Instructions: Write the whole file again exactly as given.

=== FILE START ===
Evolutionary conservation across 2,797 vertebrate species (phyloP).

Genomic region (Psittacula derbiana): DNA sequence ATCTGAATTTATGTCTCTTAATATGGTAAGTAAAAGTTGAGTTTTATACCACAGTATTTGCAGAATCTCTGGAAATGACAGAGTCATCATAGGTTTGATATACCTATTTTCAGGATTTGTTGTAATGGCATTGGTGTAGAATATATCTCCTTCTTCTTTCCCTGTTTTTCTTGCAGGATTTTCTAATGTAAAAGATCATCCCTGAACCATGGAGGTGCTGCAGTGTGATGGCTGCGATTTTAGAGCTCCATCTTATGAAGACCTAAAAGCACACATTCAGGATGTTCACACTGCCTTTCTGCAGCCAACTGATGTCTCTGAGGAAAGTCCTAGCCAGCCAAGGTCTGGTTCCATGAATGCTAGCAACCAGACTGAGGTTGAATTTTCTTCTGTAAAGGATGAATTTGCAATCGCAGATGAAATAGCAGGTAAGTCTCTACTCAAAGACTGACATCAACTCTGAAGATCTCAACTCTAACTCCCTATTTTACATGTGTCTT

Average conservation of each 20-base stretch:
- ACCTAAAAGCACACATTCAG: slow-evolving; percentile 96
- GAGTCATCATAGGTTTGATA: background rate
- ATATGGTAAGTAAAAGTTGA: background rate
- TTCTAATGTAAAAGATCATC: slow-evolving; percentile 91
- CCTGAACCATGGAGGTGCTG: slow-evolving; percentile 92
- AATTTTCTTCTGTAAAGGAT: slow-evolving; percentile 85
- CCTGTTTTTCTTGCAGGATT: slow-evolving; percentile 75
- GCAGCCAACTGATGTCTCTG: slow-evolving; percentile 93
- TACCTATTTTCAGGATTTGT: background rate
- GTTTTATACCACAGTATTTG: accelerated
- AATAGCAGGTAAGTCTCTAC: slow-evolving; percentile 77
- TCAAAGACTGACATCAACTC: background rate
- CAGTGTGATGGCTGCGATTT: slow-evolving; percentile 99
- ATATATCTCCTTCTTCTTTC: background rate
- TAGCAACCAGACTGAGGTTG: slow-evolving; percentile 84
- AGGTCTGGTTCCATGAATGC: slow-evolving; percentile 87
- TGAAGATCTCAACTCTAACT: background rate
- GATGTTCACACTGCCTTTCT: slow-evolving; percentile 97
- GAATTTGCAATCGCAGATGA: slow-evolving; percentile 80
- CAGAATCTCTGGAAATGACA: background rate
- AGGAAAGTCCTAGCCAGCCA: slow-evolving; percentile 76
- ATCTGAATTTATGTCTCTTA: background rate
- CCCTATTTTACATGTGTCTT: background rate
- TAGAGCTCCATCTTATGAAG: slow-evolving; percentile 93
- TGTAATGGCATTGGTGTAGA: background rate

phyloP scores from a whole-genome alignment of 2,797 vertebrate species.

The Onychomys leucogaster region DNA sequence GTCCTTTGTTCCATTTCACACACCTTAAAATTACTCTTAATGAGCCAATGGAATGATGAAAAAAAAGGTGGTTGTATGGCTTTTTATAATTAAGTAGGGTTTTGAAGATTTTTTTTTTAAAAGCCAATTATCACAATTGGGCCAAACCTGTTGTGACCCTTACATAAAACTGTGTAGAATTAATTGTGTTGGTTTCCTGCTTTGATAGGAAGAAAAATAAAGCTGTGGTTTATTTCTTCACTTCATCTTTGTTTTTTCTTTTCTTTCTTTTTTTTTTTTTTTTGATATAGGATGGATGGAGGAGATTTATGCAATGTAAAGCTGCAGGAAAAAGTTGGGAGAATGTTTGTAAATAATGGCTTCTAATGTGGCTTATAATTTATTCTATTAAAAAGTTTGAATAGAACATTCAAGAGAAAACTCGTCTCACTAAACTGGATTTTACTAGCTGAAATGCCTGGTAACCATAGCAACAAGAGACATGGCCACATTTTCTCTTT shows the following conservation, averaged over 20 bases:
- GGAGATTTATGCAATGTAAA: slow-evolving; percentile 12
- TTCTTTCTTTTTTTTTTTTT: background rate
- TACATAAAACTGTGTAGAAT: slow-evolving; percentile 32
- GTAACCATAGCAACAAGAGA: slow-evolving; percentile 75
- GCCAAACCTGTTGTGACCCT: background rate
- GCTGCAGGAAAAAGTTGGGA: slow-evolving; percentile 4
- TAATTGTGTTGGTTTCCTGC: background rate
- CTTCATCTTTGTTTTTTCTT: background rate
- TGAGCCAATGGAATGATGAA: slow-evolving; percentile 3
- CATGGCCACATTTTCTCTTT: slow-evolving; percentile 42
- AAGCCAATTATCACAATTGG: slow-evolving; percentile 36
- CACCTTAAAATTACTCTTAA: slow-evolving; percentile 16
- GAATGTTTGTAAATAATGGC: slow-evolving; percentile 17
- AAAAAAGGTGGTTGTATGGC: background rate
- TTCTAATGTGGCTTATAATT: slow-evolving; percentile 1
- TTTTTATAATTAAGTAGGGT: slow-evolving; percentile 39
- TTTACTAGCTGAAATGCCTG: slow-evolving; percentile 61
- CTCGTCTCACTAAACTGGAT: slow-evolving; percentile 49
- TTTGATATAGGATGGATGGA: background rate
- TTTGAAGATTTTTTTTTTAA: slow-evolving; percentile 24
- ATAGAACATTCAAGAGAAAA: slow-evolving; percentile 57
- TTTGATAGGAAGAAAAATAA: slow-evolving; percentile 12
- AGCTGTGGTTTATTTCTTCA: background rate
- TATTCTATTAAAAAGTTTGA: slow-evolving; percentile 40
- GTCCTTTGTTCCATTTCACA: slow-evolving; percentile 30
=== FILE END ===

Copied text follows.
Evolutionary conservation across 2,797 vertebrate species (phyloP).

Genomic region (Psittacula derbiana): DNA sequence ATCTGAATTTATGTCTCTTAATATGGTAAGTAAAAGTTGAGTTTTATACCACAGTATTTGCAGAATCTCTGGAAATGACAGAGTCATCATAGGTTTGATATACCTATTTTCAGGATTTGTTGTAATGGCATTGGTGTAGAATATATCTCCTTCTTCTTTCCCTGTTTTTCTTGCAGGATTTTCTAATGTAAAAGATCATCCCTGAACCATGGAGGTGCTGCAGTGTGATGGCTGCGATTTTAGAGCTCCATCTTATGAAGACCTAAAAGCACACATTCAGGATGTTCACACTGCCTTTCTGCAGCCAACTGATGTCTCTGAGGAAAGTCCTAGCCAGCCAAGGTCTGGTTCCATGAATGCTAGCAACCAGACTGAGGTTGAATTTTCTTCTGTAAAGGATGAATTTGCAATCGCAGATGAAATAGCAGGTAAGTCTCTACTCAAAGACTGACATCAACTCTGAAGATCTCAACTCTAACTCCCTATTTTACATGTGTCTT

Average conservation of each 20-base stretch:
- ACCTAAAAGCACACATTCAG: slow-evolving; percentile 96
- GAGTCATCATAGGTTTGATA: background rate
- ATATGGTAAGTAAAAGTTGA: background rate
- TTCTAATGTAAAAGATCATC: slow-evolving; percentile 91
- CCTGAACCATGGAGGTGCTG: slow-evolving; percentile 92
- AATTTTCTTCTGTAAAGGAT: slow-evolving; percentile 85
- CCTGTTTTTCTTGCAGGATT: slow-evolving; percentile 75
- GCAGCCAACTGATGTCTCTG: slow-evolving; percentile 93
- TACCTATTTTCAGGATTTGT: background rate
- GTTTTATACCACAGTATTTG: accelerated
- AATAGCAGGTAAGTCTCTAC: slow-evolving; percentile 77
- TCAAAGACTGACATCAACTC: background rate
- CAGTGTGATGGCTGCGATTT: slow-evolving; percentile 99
- ATATATCTCCTTCTTCTTTC: background rate
- TAGCAACCAGACTGAGGTTG: slow-evolving; percentile 84
- AGGTCTGGTTCCATGAATGC: slow-evolving; percentile 87
- TGAAGATCTCAACTCTAACT: background rate
- GATGTTCACACTGCCTTTCT: slow-evolving; percentile 97
- GAATTTGCAATCGCAGATGA: slow-evolving; percentile 80
- CAGAATCTCTGGAAATGACA: background rate
- AGGAAAGTCCTAGCCAGCCA: slow-evolving; percentile 76
- ATCTGAATTTATGTCTCTTA: background rate
- CCCTATTTTACATGTGTCTT: background rate
- TAGAGCTCCATCTTATGAAG: slow-evolving; percentile 93
- TGTAATGGCATTGGTGTAGA: background rate

phyloP scores from a whole-genome alignment of 2,797 vertebrate species.

The Onychomys leucogaster region DNA sequence GTCCTTTGTTCCATTTCACACACCTTAAAATTACTCTTAATGAGCCAATGGAATGATGAAAAAAAAGGTGGTTGTATGGCTTTTTATAATTAAGTAGGGTTTTGAAGATTTTTTTTTTAAAAGCCAATTATCACAATTGGGCCAAACCTGTTGTGACCCTTACATAAAACTGTGTAGAATTAATTGTGTTGGTTTCCTGCTTTGATAGGAAGAAAAATAAAGCTGTGGTTTATTTCTTCACTTCATCTTTGTTTTTTCTTTTCTTTCTTTTTTTTTTTTTTTTGATATAGGATGGATGGAGGAGATTTATGCAATGTAAAGCTGCAGGAAAAAGTTGGGAGAATGTTTGTAAATAATGGCTTCTAATGTGGCTTATAATTTATTCTATTAAAAAGTTTGAATAGAACATTCAAGAGAAAACTCGTCTCACTAAACTGGATTTTACTAGCTGAAATGCCTGGTAACCATAGCAACAAGAGACATGGCCACATTTTCTCTTT shows the following conservation, averaged over 20 bases:
- GGAGATTTATGCAATGTAAA: slow-evolving; percentile 12
- TTCTTTCTTTTTTTTTTTTT: background rate
- TACATAAAACTGTGTAGAAT: slow-evolving; percentile 32
- GTAACCATAGCAACAAGAGA: slow-evolving; percentile 75
- GCCAAACCTGTTGTGACCCT: background rate
- GCTGCAGGAAAAAGTTGGGA: slow-evolving; percentile 4
- TAATTGTGTTGGTTTCCTGC: background rate
- CTTCATCTTTGTTTTTTCTT: background rate
- TGAGCCAATGGAATGATGAA: slow-evolving; percentile 3
- CATGGCCACATTTTCTCTTT: slow-evolving; percentile 42
- AAGCCAATTATCACAATTGG: slow-evolving; percentile 36
- CACCTTAAAATTACTCTTAA: slow-evolving; percentile 16
- GAATGTTTGTAAATAATGGC: slow-evolving; percentile 17
- AAAAAAGGTGGTTGTATGGC: background rate
- TTCTAATGTGGCTTATAATT: slow-evolving; percentile 1
- TTTTTATAATTAAGTAGGGT: slow-evolving; percentile 39
- TTTACTAGCTGAAATGCCTG: slow-evolving; percentile 61
- CTCGTCTCACTAAACTGGAT: slow-evolving; percentile 49
- TTTGATATAGGATGGATGGA: background rate
- TTTGAAGATTTTTTTTTTAA: slow-evolving; percentile 24
- ATAGAACATTCAAGAGAAAA: slow-evolving; percentile 57
- TTTGATAGGAAGAAAAATAA: slow-evolving; percentile 12
- AGCTGTGGTTTATTTCTTCA: background rate
- TATTCTATTAAAAAGTTTGA: slow-evolving; percentile 40
- GTCCTTTGTTCCATTTCACA: slow-evolving; percentile 30